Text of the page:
Most New Year's resolutions last only a matter of days and, if all goes to plan, that will be the case for the Bulli men's surfboat crew.
Their New Year's resolutions were made months ago and involved the return of a prestigious piece of silverware to what is considered by many its rightful home at Bulli Surf Club.
The seven-day, 190-kilometre George Bass Surfboat Marathon begins at Batemans Bay on December 29 and concludes seven days later at Eden. Interchangeable eight-man crews tackle the seven legs of the race, with the longest leg stretching 35 kilometres and the shortest 19.
It is the toughest surfboat race in the world and offers a chance for this crew to put their stamp on the Bulli club's 100-year history, according to sweep Paul Jones.
"Everyone links Bulli surf club with the George Bass marathon, which goes back to 1977 and '79 when we won those two races," Jones said.
Paul's father was at the helm when the Bulli crew won all seven legs of the race in 1979 and his crew of rowers have similar family links to the race.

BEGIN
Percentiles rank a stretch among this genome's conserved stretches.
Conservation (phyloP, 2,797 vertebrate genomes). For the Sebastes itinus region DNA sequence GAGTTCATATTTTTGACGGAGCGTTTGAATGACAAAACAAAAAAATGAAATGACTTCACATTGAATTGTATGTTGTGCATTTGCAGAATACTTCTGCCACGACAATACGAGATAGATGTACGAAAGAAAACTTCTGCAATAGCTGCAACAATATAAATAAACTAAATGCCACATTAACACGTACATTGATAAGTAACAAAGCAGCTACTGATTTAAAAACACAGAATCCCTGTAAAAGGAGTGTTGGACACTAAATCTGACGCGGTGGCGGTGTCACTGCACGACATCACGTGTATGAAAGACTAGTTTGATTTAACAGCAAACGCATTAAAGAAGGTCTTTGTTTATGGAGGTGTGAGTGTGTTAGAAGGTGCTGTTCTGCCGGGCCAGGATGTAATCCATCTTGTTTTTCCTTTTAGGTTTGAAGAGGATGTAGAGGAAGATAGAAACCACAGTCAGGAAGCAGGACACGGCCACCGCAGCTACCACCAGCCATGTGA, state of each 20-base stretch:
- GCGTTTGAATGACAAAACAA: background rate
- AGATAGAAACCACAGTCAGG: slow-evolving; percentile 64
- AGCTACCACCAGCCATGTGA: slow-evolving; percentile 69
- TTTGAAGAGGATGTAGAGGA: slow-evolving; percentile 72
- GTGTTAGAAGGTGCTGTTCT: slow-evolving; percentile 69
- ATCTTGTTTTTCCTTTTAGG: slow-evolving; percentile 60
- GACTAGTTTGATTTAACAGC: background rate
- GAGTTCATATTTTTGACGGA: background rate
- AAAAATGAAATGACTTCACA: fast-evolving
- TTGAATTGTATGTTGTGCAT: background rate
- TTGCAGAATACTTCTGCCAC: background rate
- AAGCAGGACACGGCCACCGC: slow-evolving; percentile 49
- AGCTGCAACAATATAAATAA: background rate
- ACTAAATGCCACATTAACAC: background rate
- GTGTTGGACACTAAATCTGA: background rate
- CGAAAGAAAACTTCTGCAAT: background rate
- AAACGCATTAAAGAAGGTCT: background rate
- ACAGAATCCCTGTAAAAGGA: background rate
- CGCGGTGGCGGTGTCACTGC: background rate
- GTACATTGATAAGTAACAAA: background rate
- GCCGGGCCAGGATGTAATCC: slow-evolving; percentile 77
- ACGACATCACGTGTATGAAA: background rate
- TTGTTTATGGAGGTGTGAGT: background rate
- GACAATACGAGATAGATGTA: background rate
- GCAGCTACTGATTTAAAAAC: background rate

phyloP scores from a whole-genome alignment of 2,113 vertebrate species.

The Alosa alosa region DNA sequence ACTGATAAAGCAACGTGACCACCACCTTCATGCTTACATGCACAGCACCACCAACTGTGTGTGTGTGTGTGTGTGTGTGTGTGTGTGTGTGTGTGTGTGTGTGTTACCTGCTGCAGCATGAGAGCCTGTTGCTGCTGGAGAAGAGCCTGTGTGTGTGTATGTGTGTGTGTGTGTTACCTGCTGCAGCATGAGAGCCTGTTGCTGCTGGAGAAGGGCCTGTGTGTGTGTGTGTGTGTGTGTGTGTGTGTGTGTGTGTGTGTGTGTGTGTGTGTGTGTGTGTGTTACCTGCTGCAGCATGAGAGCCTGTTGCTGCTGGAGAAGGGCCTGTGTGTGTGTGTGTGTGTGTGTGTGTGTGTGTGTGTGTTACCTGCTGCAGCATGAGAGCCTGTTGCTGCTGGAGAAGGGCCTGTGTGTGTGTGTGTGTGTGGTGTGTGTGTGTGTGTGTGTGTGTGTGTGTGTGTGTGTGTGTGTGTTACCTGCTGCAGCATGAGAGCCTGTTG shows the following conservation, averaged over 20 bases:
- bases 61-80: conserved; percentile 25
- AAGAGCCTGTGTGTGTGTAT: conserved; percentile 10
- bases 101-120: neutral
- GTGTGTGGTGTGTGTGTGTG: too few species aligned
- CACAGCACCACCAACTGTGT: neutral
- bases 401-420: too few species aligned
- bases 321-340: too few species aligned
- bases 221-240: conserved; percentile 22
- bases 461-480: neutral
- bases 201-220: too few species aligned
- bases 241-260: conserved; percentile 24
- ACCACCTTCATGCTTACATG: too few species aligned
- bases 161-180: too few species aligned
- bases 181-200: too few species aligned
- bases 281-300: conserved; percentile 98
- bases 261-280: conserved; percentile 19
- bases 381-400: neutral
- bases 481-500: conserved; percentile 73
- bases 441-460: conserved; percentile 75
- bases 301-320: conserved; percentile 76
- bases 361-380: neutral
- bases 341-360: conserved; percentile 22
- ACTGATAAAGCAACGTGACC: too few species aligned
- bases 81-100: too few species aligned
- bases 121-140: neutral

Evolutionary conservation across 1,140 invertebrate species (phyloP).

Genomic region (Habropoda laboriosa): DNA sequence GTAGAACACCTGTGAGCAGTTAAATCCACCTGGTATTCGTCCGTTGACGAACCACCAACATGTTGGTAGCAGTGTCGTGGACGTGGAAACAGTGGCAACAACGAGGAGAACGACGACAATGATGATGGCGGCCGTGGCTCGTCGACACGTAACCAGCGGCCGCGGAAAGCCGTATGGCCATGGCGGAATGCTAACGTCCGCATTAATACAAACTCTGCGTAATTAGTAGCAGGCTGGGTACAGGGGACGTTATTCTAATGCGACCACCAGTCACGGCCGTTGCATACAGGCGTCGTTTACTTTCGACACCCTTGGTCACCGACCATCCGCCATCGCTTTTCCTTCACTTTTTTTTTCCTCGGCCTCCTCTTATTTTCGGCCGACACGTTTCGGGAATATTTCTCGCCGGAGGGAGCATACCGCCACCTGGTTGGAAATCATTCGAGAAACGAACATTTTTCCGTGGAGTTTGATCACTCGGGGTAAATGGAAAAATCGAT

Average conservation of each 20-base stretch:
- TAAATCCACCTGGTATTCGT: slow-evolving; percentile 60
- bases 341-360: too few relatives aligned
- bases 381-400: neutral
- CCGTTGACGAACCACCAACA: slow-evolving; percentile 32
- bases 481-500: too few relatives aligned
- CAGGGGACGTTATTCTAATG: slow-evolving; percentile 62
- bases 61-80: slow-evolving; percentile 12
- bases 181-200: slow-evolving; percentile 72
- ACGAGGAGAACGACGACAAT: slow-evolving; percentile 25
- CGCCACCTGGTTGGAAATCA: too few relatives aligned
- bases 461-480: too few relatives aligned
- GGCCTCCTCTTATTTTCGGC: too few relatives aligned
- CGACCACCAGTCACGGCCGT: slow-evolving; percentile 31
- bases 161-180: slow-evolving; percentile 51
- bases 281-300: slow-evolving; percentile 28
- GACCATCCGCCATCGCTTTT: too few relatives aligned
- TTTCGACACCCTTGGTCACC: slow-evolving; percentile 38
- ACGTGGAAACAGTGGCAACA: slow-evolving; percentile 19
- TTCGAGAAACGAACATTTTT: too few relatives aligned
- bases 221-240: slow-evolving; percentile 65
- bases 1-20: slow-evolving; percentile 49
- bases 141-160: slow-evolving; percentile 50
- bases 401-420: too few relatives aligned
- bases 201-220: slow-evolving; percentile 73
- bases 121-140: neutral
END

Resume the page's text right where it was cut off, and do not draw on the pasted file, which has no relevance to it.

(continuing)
"A lot of the guys I've got rowing now, me included, have relatives that rowed in those races so there's a big family history there," Jones said.
"My father, Russ Jones, swept the crew back in '79 when we won all seven legs.
"We've got sons and nephews of guys who rowed in those crews so there's a lot of history in the current crop of guys," he added.
For a club with such a deep connection to the race, a 12-year absence from the top of the podium is simply too long.
"We've had seconds and thirds along the way, but just haven't been able to crack it for a win."
While the lack of regular marathon racing makes it difficult to gauge the field, Jones expects defending champions Moruya Vikings to be the biggest obstacle to overcome.